Photo (c) Wynston Cooper 2014
I woke early and ate a breakfast of homemade bread and hot cereal. The evening before, the conversation at St. Andrews Anglican Church had spilled over into a time of quite deep sharing with Bubba, Jo and Andy and the rapport built continued into the new day as we sat around the breakfast table. Conversation was interrupted by radio interviews, conducted by telephone as we ate, with Radio Live in Auckland and with a Maori station from Northland. Then we were driven to Wohler's Cross and the Hikoi began.
Stewart Island is a beautiful place and one of the most beautiful parts of it is the small hill above Half Moon Bay where descendants of the Rev'd Wohlers have built a memorial to this pioneering missionary. Below the bush clad hillside are several golden sand beaches with small rocky headlands and the sea is dotted with islands large and small. The memorial is a stone cross set in a small dell on the hilltop, with a view out to Ruapuke where the Wohlers' mission station used to be and down to the place on the beach where they are buried. We walked to the cross and stood in small groups talking as we waited for the right moment, in the way these events often happen. There were about 20 or 30 of us, I suppose, some from the mainland but most from the Island, including Wohler's great great granddaughter Nancy who lives permanently in this exquisite place.
When all seemed to be as it should be, Bubba welcomed us in Te Reo, speaking on behalf of the Tangata Whenua. He blessed the staff made for the occasion by Peter Tait and named it Te Harinui. Peter had carefully dressed a piece of manuka about 2 metres long. He fitted a small disk to the top in which is inlaid, in paua shell, a map of Stewart Island. He has decorated it minimally with nautical braidwork and, for the occasion, tied some tiny, highly fragrant Stewart Island orchids to the top. The perfume of the flowers drifted through the small dell during all the proceedings. I replied and spoke of the reasons we were walking; of the journies of Tamihana Te Rauparaha and Johan Wohlers and the reasons they made them; of the need for our people to be confident in their own experience of those same motivations. And then we began.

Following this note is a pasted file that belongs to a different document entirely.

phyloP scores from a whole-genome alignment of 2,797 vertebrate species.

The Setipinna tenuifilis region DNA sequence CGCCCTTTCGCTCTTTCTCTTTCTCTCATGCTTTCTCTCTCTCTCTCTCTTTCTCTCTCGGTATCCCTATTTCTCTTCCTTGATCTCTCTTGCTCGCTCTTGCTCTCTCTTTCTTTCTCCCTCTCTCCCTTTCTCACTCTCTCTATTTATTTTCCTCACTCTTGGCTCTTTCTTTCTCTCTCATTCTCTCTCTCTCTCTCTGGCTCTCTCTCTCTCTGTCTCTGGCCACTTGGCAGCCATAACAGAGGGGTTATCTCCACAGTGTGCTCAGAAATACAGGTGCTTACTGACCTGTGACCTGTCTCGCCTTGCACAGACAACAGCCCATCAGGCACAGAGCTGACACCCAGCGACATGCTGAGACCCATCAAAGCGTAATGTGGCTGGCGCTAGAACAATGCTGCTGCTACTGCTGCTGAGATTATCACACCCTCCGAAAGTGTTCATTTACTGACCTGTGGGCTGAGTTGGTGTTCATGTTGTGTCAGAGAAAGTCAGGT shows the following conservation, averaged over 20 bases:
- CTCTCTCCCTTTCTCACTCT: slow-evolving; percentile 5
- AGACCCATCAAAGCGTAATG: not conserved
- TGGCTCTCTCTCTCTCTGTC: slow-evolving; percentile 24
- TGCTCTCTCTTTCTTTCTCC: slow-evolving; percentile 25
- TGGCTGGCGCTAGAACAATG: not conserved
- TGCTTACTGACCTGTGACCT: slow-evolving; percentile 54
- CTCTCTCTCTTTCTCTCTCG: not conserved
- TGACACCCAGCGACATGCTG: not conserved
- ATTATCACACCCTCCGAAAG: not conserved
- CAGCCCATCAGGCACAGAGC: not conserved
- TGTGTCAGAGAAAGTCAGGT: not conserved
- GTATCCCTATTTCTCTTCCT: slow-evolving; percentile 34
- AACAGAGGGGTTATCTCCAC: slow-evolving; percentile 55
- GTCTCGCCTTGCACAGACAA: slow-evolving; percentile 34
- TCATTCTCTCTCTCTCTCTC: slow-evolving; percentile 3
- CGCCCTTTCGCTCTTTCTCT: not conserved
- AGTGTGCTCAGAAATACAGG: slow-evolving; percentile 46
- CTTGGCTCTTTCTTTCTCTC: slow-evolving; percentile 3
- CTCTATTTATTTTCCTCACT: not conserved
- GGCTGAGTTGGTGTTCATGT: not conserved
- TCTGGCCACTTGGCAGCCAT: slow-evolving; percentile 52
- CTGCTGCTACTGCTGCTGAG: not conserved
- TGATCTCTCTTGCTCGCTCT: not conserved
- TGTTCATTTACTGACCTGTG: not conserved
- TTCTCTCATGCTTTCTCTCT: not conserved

We walked perhaps 4 or 5 km back over the hills to St. Andrew's church where there was a large and delicious lunch and time for more conversation. Then a kilometre or two later, in a short, well crafted and deeply moving service, we were blessed in the Oban Presbyterian Church before boarding the ferry for Bluff. On the wharf a Ngai Tahu woman whose work had prevented her from attending in the morning gathered us all together, said karakia and sang a waiata. The passage across Foveaux was mercifully uneventful except for the large numbers of albatrosses soaring around us as we left Stewart island.
In Bluff we were welcomed onto Te Rau Aroha marae, one of New Zealand's best kept architectural secrets. The Wharenui is named Tahu Potiki after the great Ngai Tahu Tupuna and is, unusually, round, a tribute to the shape of the traditional housing of the local people. The interior is beautifully wrought with carvings and tukutuku panels of the highest quality all of which are vibrantly, beautifully colourful. Around the interior walls of the house and in the centre are giant ancestor figures, all of whom are women. They tower above us and look down fiercely, each representing the matriarchal antecedent of a local family. Each is intricately painted and they are more naturalistic in style than those of other wharenui. Each contains a compartment in which the living descendents of the tupuna place photographs and records of the continuing family story, so in the house we are surrounded not so much by a dead past as a living present. There was a powhiri, and then, of course, another wonderful meal in a whare kai only marginally less splendid than the wharenui. After dinner I spoke of the presence of God in our lives and the way the Church can sometimes obscure our sense of this. I invited people to treasure those times when they have realised God's love in their own lives. I was grateful that this truly remarkable place had blessed our journey by enfolding us at its beginning.
We left early enough for the three of us to sit around with our host Steve Mitchell, share some of his excellent home brew and debrief this extraordinary day. Te Harinui, the Hikoi of Joyful news has had the most perfect first day that I could have wished for. I look forward to the 29 to come.